Skip to main content Accessibility help
×
Home

BATCH PROCESSING IN A GLASS FURNACE

  • NEVILLE D. FOWKES (a1) and ANDREW P. BASSOM (a1) (a2)

Abstract

In a glass furnace solid batches of material are fed into a chamber and radiation heating applied. An individual batch is melted over the course of several minutes to form molten glass. A travelling front within the batch designates the progress of the melting, a process characterized by multiple radiation reflections. This results in an effective conductivity within the melting zone that is significantly larger than that in the unmelted batch. Approximations based on these disparate conductivities enable accurate explicit expressions for the almost constant melting front speed and the associated temperature profile to be derived. Our results compare favourably with existing numerical simulations of the process, with the advantage of being both analytic and relatively simple. These predictions may be useful in suggesting how a furnace might be most effectively controlled under varying batch conditions, as well as ensuring the quality of the glass sheets produced.

Copyright

Corresponding author

References

Hide All
[1]Auchet, O., Riedinger, P., Malasse, O. and Iung, C., “First-principles simplified modelling of glass furnaces combustion chambers”, Control Engineering Practice 16 (2008) 14431456 doi:10.1016/j.conengprac.2008.04.005.
[2]Carslaw, H. S. and Jaeger, J. C., Conduction of heat in solids (Oxford University Press, Oxford, 1959).
[3]Howell, P. D., “Extensional thin layer flows”, Ph.D. Thesis, St Catherines College Oxford, 1994, http://eprints.maths.ox.ac.uk/25/1/howell.pdf.
[4]Le Bourhis, E., Glass: mechanics and technology (Wiley-VCH, Weinheim, 2008).
[5]Proceedings of South African Maths in Industry Study Group, 2013,http://www.wits.ac.za/newsroom/21966/outcomes.html.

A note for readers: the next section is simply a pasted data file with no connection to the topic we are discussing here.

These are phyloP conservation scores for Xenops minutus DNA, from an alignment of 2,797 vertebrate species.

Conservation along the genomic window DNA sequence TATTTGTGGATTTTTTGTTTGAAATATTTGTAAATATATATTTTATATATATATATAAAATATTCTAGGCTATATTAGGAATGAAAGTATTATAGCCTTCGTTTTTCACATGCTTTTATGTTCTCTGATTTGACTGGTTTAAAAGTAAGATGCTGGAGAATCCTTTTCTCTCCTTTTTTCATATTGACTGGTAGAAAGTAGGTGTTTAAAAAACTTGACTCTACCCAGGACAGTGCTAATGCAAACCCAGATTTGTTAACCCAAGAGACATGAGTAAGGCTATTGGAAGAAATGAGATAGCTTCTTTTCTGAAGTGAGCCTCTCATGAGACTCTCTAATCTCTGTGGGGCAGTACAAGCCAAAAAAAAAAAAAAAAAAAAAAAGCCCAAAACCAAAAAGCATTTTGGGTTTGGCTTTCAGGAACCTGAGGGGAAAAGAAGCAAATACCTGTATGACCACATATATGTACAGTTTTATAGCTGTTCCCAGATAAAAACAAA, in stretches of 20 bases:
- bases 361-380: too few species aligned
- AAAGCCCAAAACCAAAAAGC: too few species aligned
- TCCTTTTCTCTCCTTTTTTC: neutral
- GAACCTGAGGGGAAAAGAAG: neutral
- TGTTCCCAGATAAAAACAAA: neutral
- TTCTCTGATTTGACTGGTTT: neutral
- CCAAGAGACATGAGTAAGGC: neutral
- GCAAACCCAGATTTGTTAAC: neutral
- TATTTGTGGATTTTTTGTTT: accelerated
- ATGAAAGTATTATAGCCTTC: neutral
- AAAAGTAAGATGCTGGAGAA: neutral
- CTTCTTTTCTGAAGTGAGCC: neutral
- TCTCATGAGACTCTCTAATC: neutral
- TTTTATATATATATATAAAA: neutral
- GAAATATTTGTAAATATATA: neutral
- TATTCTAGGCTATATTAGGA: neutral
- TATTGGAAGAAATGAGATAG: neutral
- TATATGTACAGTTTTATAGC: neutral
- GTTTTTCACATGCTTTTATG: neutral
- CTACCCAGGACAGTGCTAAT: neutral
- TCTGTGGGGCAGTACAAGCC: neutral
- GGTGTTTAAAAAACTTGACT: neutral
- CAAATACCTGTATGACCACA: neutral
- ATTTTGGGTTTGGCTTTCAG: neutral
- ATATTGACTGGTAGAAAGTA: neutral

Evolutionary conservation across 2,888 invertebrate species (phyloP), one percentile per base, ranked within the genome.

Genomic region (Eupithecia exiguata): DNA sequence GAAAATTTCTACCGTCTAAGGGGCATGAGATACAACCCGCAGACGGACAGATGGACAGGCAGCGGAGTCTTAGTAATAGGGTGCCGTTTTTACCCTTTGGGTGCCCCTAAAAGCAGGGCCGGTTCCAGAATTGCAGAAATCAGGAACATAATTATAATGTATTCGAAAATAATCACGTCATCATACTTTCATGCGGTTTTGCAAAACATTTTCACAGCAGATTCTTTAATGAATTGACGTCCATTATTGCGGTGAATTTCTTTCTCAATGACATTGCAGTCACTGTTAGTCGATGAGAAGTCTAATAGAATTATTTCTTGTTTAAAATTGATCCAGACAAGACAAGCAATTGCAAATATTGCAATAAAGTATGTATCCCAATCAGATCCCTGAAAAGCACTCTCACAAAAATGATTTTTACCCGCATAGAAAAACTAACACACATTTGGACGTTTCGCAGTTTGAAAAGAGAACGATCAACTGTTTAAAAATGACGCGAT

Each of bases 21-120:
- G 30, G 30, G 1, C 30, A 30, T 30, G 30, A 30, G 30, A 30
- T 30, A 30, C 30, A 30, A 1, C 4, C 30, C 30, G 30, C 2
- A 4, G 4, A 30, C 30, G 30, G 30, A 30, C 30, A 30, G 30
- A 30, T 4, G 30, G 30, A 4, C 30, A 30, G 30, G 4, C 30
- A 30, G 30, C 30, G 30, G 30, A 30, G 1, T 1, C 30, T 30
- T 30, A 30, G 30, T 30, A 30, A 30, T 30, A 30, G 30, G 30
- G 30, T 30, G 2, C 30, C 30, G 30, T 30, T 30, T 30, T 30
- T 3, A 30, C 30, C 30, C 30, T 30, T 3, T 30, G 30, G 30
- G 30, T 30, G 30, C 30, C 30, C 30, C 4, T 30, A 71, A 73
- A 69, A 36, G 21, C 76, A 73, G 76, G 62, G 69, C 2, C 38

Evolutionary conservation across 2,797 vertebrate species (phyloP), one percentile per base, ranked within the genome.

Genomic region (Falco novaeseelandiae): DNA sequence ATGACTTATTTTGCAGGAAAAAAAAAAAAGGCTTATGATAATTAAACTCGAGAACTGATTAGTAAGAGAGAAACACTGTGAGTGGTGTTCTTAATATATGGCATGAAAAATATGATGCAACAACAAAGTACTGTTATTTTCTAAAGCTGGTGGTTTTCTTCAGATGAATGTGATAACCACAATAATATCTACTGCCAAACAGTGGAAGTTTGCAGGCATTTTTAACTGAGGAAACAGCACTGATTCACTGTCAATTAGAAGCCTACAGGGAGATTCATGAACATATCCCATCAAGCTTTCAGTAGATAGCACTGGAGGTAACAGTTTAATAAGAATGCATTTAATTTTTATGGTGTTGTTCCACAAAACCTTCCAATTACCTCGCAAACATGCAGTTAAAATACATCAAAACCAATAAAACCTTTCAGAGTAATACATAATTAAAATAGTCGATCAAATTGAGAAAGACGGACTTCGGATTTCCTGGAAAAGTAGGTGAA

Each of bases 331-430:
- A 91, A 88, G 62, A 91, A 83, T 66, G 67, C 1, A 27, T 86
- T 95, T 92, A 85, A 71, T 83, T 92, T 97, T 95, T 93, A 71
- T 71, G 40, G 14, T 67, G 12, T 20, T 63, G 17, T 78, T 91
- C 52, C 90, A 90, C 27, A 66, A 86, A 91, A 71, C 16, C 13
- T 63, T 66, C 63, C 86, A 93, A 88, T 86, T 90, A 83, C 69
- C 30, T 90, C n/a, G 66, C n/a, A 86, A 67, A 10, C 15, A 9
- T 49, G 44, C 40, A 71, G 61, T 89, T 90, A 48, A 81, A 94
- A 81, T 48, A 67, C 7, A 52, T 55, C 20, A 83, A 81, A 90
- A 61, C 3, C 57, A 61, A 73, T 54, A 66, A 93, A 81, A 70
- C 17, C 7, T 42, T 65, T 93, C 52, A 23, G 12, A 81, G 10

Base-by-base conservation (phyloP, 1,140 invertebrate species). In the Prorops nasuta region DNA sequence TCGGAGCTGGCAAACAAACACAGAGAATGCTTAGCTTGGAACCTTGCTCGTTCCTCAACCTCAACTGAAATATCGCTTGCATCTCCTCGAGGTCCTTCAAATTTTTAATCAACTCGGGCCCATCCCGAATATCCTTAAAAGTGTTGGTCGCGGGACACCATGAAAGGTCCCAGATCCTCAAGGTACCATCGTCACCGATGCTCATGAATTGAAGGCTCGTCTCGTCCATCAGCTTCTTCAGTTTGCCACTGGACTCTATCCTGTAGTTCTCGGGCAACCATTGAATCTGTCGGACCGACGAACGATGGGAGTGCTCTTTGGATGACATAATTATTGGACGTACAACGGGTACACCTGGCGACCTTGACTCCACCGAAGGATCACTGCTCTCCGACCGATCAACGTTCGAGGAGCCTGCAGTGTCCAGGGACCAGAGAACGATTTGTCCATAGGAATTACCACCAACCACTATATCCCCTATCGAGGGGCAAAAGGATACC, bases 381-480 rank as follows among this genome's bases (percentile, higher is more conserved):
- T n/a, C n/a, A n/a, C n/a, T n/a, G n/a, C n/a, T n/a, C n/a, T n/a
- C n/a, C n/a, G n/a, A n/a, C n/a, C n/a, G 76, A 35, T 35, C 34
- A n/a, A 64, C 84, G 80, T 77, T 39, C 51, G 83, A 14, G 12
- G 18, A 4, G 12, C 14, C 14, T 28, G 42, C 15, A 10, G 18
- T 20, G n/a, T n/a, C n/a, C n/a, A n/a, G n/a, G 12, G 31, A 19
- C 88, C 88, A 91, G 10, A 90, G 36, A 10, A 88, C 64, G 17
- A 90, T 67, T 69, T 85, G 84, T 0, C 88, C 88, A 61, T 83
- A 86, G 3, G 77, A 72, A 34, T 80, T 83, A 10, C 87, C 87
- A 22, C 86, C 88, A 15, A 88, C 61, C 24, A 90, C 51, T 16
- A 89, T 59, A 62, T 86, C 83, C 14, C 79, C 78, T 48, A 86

[6]Rosseland, S., Theoretical astrophysics (Clarendon Press, Oxford, 1936).
[7]Schick, V., Remy, B., Degiovanni, A. and Demeurie, F., “Measurement of thermal conductivity of liquids at high temperature”, J. Phys: Conf. Ser. 395 (2012) Article 012078; doi:10.1088/1742-6596/395/1/012078. 6th European Thermal Sciences Conference (Eurotherm 2012).
[8]Shibata, H., Suzuki, A. and Ohta, H., “Measurement of thermal transport properties for molten silicate glasses at high temperatures by means of a novel laser flash technique”, Mater. Trans. 46 (2005) 18771881 doi:10.2320/matertrans.46.1877.
[9]Siegel, R. and Howell, J. R., Thermal radiation heat transfer, 4th edn (Taylor & Francis, London, 2002).
[10]Tooley, F. V., The handbook of glass manufacture, books for industry (Ashlee Publishing, New York, 1974).
[11]Wu, X. and Viskanta, R., “Modelling of heat transfer in the melting of a glass batch”, J. Non-Crystaline Solids 80 (1986) 613622 doi:10.1016/0022-3093(86)90454-0.
MathJax
MathJax is a JavaScript display engine for mathematics. For more information see http://www.mathjax.org.

Keywords

BATCH PROCESSING IN A GLASS FURNACE

  • NEVILLE D. FOWKES (a1) and ANDREW P. BASSOM (a1) (a2)

Metrics

Full text views

Total number of HTML views: 0
Total number of PDF views: 0 *
Loading metrics...

Abstract views

Total abstract views: 0 *
Loading metrics...

* Views captured on Cambridge Core between <date>. This data will be updated every 24 hours.

Usage data cannot currently be displayed